With summer almost upon us, I often have parents ask: how can they keep their kids practicing math facts over the summer without having a full out rebellion on their hands?! Well, KenKen is the answer! It is a brilliant math puzzle that helps build fluency in addition and subtraction facts, as well as multiplication and division facts; and kids love the challenge! With a range of difficulty levels, these puzzles appeal to age 6 – 106 and I can assure you that, if you’re not already, after this article, you and your children will be heavily addicted and KenKen crazy!
KenKen was invented in 2004 by a Japanese math instructor named Tetsuya Miyamoto. It was an instant international sensation and can now be found around the world, in classrooms, in apps, in puzzle books, and even in the New York Times (as well as other newspapers)!
Ken means wisdom in Japanese, so the name means wisdom squared! It is a numerical puzzle that increases in difficulty based on the size (ranging from 3X3, to 9X9) as well as the number of operations you choose (1-4).
Here’s what one looks like:
Here are the basic rules:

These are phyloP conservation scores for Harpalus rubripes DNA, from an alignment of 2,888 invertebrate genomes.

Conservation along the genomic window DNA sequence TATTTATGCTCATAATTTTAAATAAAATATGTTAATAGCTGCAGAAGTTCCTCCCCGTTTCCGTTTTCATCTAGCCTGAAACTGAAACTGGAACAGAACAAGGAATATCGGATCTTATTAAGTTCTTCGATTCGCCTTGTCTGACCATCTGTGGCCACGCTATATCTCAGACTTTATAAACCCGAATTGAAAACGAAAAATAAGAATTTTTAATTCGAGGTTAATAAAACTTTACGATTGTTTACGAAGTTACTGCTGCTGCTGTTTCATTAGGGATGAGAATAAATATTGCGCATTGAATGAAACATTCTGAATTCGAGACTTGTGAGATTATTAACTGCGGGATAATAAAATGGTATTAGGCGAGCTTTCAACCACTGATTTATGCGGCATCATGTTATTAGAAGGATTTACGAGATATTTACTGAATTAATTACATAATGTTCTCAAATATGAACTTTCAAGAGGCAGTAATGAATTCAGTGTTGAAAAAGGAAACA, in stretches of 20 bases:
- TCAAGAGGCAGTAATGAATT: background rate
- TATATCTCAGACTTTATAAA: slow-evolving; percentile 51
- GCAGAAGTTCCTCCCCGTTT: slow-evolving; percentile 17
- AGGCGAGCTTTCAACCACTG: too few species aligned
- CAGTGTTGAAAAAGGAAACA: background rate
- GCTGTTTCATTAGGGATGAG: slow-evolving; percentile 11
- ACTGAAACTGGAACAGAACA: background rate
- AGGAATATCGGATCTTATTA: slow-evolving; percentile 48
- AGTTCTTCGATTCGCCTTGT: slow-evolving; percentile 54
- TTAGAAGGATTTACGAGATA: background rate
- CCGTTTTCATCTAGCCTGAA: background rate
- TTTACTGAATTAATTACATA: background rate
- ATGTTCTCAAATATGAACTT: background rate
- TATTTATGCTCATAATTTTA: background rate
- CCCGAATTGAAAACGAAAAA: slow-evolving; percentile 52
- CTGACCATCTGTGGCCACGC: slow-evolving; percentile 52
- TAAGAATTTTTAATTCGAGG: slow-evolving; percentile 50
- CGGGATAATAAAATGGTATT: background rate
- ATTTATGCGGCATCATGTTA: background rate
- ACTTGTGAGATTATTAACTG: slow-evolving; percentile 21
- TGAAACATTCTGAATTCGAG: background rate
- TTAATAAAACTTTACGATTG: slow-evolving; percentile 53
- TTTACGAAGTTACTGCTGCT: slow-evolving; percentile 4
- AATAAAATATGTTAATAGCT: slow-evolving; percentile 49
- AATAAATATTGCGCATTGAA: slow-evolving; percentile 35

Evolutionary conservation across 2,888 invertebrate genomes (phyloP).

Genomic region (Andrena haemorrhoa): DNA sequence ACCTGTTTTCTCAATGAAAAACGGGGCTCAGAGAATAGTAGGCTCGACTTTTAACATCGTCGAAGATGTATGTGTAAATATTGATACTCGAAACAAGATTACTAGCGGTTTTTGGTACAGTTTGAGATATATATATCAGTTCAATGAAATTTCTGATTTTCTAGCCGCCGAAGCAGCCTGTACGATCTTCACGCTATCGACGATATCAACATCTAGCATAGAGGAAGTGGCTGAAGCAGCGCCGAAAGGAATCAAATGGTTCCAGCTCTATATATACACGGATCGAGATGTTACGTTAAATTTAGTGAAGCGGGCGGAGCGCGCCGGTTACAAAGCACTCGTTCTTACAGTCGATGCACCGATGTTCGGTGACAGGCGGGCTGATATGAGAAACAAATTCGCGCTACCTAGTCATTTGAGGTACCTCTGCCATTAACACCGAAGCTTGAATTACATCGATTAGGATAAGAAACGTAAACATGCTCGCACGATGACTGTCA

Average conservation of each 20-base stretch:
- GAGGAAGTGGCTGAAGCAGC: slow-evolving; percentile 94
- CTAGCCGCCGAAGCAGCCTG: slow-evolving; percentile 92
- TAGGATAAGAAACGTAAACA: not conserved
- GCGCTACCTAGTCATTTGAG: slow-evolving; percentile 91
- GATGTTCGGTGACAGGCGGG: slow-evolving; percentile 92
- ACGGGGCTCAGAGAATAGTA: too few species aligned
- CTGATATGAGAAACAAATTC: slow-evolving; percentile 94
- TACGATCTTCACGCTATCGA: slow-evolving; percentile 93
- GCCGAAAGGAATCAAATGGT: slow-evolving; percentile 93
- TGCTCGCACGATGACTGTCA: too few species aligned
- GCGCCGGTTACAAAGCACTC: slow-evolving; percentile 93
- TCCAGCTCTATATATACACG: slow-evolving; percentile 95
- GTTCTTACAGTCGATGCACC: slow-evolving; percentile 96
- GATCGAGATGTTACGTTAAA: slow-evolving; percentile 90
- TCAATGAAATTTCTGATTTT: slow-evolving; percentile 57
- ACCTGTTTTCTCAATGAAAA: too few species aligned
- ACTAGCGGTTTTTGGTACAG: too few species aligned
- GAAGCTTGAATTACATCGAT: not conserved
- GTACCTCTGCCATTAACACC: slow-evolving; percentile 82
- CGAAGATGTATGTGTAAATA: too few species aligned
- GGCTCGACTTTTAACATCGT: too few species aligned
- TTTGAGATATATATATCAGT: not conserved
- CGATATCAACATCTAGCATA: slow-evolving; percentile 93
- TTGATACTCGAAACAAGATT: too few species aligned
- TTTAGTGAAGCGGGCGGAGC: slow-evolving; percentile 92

- You can only use the numbers 1, 2, 3 (for a 3X3).
- Each row and each column must have one of each of those digits (1, 2, 3).
- Each cage has a target number and states the operation you need to get there.
- Order doesn’t matter.
- Don’t guess – use mathematical reasoning to find the answers!
Here’s Rory (age 5) doing his first KenKen!
Here’s what the National Council of Teachers of Mathematics (NCTM) has to say about it:
KenKens “…encourage problem solving, reasoning, and mathematical communication, and they also promote important mathematical practices, such as perseverance and the ability to examine the reasonableness of a result.” Mathematics Teacher | Vol. 107, No. 5 • December 2013/January 2014
My take on it? If Sudoku is a logic puzzle, KenKen is a logic puzzle on drugs! Mental math drugs of course! Puzzlers are constantly working on their number sense and fluency because they are continually thinking of ways to compose numbers. For example, if the cage says 12X, how many ways can you multiply and get an answer of 12 using only the digits 1-6? If the cage says 2-, what numbers do I need to subtract to get an answer of 2? How many combinations are there?!
Are you ready to try it? Here is a link to the sources that I use! Now you too can go KenKen Crazy! Enjoy your summer!
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